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Six-month shutdown of Northern Ireland hospitality industry 'may cost £600m'

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Hospitality Ulster CEO Colin Neill

Hospitality Ulster CEO Colin Neill

Hospitality Ulster CEO Colin Neill

The shutdown of the hospitality industry will cost the local economy at least £100m per month, an industry body has projected.

Colin Neill, the chief executive of Hospitality Ulster, warned that locking the doors of pubs and restaurants to the public and mass cancellations of hotel bookings will make a huge financial impact as well as threaten the survival of businesses and job losses.

He said: "If you take it that the latest figure I've seen that we've been getting drawn up says the hospitality sector in Northern Ireland contributes something in the region of £1.4 billion to £1.5 billion per year. Well, shut us for six months and you can pretty much divide that in two and then some, because we'll not switch back on at full pelt again.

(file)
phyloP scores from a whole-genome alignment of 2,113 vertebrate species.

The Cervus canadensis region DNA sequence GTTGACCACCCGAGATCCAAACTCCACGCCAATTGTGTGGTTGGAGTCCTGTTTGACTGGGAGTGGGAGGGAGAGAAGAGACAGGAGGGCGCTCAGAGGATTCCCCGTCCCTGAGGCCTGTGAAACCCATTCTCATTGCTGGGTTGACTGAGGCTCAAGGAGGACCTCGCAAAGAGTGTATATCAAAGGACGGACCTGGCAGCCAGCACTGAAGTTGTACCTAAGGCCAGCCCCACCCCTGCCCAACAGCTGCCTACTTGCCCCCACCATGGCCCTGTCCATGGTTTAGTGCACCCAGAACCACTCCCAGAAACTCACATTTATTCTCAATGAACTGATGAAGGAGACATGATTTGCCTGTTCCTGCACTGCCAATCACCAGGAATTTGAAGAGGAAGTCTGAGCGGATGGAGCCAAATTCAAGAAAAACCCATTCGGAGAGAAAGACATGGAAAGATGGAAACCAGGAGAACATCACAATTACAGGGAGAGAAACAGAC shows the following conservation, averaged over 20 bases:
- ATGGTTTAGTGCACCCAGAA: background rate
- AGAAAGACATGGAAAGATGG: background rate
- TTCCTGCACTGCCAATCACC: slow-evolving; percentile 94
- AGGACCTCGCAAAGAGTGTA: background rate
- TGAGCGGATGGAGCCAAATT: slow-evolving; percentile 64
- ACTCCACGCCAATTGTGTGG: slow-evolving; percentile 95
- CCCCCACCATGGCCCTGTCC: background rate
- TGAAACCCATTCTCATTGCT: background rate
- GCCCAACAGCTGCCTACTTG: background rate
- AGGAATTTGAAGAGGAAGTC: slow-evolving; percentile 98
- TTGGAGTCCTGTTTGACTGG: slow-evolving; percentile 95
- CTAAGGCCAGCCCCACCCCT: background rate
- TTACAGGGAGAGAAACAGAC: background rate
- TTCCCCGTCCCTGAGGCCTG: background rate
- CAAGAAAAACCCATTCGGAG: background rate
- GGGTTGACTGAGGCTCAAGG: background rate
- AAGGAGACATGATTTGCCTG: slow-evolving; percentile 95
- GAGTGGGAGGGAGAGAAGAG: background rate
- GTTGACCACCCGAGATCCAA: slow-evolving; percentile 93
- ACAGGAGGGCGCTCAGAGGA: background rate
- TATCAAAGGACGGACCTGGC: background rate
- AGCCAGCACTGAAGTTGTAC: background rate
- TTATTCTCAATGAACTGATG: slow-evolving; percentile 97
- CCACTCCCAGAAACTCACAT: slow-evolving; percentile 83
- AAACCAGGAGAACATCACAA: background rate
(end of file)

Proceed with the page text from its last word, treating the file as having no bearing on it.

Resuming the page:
"Thinking of a worse case scenario of six months like this, that's really where we are ­- you are talking at least £100m a month."

Mr Neill has called for creative thinking from politicians to effectively freeze overheads on businesses so that they can survive.

He added: "Paramount is the nation's health and our staff's health and all those things, but also an important link to health is a job and mental health and getting back to work.

"It sustains 65,000 jobs, so again all of those jobs are in jeopardy.

"Obviously with what the Prime Minister and the Chancellor has done we expect to save a lot of jobs, but I think somewhere in there that there will be casualties."

Belfast Telegraph